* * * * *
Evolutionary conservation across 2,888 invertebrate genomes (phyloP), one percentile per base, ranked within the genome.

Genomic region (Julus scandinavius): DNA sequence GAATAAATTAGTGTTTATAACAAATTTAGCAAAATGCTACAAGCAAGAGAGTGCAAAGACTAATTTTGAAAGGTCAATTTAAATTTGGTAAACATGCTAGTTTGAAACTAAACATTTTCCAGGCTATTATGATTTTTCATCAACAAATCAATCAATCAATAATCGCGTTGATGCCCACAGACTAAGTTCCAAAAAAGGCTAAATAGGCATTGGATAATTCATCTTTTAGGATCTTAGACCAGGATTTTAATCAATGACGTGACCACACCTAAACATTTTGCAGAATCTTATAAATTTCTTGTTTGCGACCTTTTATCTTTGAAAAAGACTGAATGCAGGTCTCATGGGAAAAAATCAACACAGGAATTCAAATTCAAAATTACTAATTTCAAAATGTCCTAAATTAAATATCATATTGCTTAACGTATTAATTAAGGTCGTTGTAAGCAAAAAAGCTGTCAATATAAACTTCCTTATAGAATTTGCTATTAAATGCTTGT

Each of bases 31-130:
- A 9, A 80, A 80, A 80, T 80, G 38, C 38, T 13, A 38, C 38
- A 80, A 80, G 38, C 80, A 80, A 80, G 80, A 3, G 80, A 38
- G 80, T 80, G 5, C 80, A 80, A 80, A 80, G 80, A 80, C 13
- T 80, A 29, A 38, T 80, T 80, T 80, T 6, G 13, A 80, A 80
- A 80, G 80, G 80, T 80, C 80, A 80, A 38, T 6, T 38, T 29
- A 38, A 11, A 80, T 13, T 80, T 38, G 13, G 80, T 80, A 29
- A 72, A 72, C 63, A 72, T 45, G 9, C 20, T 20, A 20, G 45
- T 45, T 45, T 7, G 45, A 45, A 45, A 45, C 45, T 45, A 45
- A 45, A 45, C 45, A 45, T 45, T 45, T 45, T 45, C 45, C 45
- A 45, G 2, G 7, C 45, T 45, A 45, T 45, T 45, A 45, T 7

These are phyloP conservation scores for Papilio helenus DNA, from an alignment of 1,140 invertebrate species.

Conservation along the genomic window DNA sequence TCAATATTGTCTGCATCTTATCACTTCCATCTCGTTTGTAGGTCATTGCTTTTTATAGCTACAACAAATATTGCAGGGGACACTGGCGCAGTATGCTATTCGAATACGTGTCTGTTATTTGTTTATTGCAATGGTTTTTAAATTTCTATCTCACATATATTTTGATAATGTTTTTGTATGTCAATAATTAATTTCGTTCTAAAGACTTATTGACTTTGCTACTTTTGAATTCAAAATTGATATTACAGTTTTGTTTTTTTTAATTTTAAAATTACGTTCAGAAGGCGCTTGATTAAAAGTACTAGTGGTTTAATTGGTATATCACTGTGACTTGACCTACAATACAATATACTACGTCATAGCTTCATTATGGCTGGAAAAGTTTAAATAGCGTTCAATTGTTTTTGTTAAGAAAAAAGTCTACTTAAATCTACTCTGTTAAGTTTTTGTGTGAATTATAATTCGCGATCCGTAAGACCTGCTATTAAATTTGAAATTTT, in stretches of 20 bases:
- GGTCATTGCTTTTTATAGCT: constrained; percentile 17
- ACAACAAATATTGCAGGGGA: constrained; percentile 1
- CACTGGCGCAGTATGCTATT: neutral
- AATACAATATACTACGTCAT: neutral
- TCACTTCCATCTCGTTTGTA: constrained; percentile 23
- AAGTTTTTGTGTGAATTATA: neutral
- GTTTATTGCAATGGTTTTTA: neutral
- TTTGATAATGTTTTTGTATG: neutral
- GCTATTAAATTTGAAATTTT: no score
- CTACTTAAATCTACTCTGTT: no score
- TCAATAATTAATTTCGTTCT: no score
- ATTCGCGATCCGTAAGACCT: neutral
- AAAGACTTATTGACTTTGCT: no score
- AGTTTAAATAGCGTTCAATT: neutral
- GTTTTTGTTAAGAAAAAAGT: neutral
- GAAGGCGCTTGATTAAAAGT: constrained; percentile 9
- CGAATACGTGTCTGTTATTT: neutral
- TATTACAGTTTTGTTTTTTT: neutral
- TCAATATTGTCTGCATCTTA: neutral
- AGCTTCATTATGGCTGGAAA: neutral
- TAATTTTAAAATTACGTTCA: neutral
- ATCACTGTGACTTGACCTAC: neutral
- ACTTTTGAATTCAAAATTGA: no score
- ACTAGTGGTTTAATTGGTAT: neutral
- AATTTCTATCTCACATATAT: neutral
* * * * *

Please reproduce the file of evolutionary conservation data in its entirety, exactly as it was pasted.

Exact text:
Evolutionary conservation across 2,888 invertebrate genomes (phyloP), one percentile per base, ranked within the genome.

Genomic region (Julus scandinavius): DNA sequence GAATAAATTAGTGTTTATAACAAATTTAGCAAAATGCTACAAGCAAGAGAGTGCAAAGACTAATTTTGAAAGGTCAATTTAAATTTGGTAAACATGCTAGTTTGAAACTAAACATTTTCCAGGCTATTATGATTTTTCATCAACAAATCAATCAATCAATAATCGCGTTGATGCCCACAGACTAAGTTCCAAAAAAGGCTAAATAGGCATTGGATAATTCATCTTTTAGGATCTTAGACCAGGATTTTAATCAATGACGTGACCACACCTAAACATTTTGCAGAATCTTATAAATTTCTTGTTTGCGACCTTTTATCTTTGAAAAAGACTGAATGCAGGTCTCATGGGAAAAAATCAACACAGGAATTCAAATTCAAAATTACTAATTTCAAAATGTCCTAAATTAAATATCATATTGCTTAACGTATTAATTAAGGTCGTTGTAAGCAAAAAAGCTGTCAATATAAACTTCCTTATAGAATTTGCTATTAAATGCTTGT

Each of bases 31-130:
- A 9, A 80, A 80, A 80, T 80, G 38, C 38, T 13, A 38, C 38
- A 80, A 80, G 38, C 80, A 80, A 80, G 80, A 3, G 80, A 38
- G 80, T 80, G 5, C 80, A 80, A 80, A 80, G 80, A 80, C 13
- T 80, A 29, A 38, T 80, T 80, T 80, T 6, G 13, A 80, A 80
- A 80, G 80, G 80, T 80, C 80, A 80, A 38, T 6, T 38, T 29
- A 38, A 11, A 80, T 13, T 80, T 38, G 13, G 80, T 80, A 29
- A 72, A 72, C 63, A 72, T 45, G 9, C 20, T 20, A 20, G 45
- T 45, T 45, T 7, G 45, A 45, A 45, A 45, C 45, T 45, A 45
- A 45, A 45, C 45, A 45, T 45, T 45, T 45, T 45, C 45, C 45
- A 45, G 2, G 7, C 45, T 45, A 45, T 45, T 45, A 45, T 7

These are phyloP conservation scores for Papilio helenus DNA, from an alignment of 1,140 invertebrate species.

Conservation along the genomic window DNA sequence TCAATATTGTCTGCATCTTATCACTTCCATCTCGTTTGTAGGTCATTGCTTTTTATAGCTACAACAAATATTGCAGGGGACACTGGCGCAGTATGCTATTCGAATACGTGTCTGTTATTTGTTTATTGCAATGGTTTTTAAATTTCTATCTCACATATATTTTGATAATGTTTTTGTATGTCAATAATTAATTTCGTTCTAAAGACTTATTGACTTTGCTACTTTTGAATTCAAAATTGATATTACAGTTTTGTTTTTTTTAATTTTAAAATTACGTTCAGAAGGCGCTTGATTAAAAGTACTAGTGGTTTAATTGGTATATCACTGTGACTTGACCTACAATACAATATACTACGTCATAGCTTCATTATGGCTGGAAAAGTTTAAATAGCGTTCAATTGTTTTTGTTAAGAAAAAAGTCTACTTAAATCTACTCTGTTAAGTTTTTGTGTGAATTATAATTCGCGATCCGTAAGACCTGCTATTAAATTTGAAATTTT, in stretches of 20 bases:
- GGTCATTGCTTTTTATAGCT: constrained; percentile 17
- ACAACAAATATTGCAGGGGA: constrained; percentile 1
- CACTGGCGCAGTATGCTATT: neutral
- AATACAATATACTACGTCAT: neutral
- TCACTTCCATCTCGTTTGTA: constrained; percentile 23
- AAGTTTTTGTGTGAATTATA: neutral
- GTTTATTGCAATGGTTTTTA: neutral
- TTTGATAATGTTTTTGTATG: neutral
- GCTATTAAATTTGAAATTTT: no score
- CTACTTAAATCTACTCTGTT: no score
- TCAATAATTAATTTCGTTCT: no score
- ATTCGCGATCCGTAAGACCT: neutral
- AAAGACTTATTGACTTTGCT: no score
- AGTTTAAATAGCGTTCAATT: neutral
- GTTTTTGTTAAGAAAAAAGT: neutral
- GAAGGCGCTTGATTAAAAGT: constrained; percentile 9
- CGAATACGTGTCTGTTATTT: neutral
- TATTACAGTTTTGTTTTTTT: neutral
- TCAATATTGTCTGCATCTTA: neutral
- AGCTTCATTATGGCTGGAAA: neutral
- TAATTTTAAAATTACGTTCA: neutral
- ATCACTGTGACTTGACCTAC: neutral
- ACTTTTGAATTCAAAATTGA: no score
- ACTAGTGGTTTAATTGGTAT: neutral
- AATTTCTATCTCACATATAT: neutral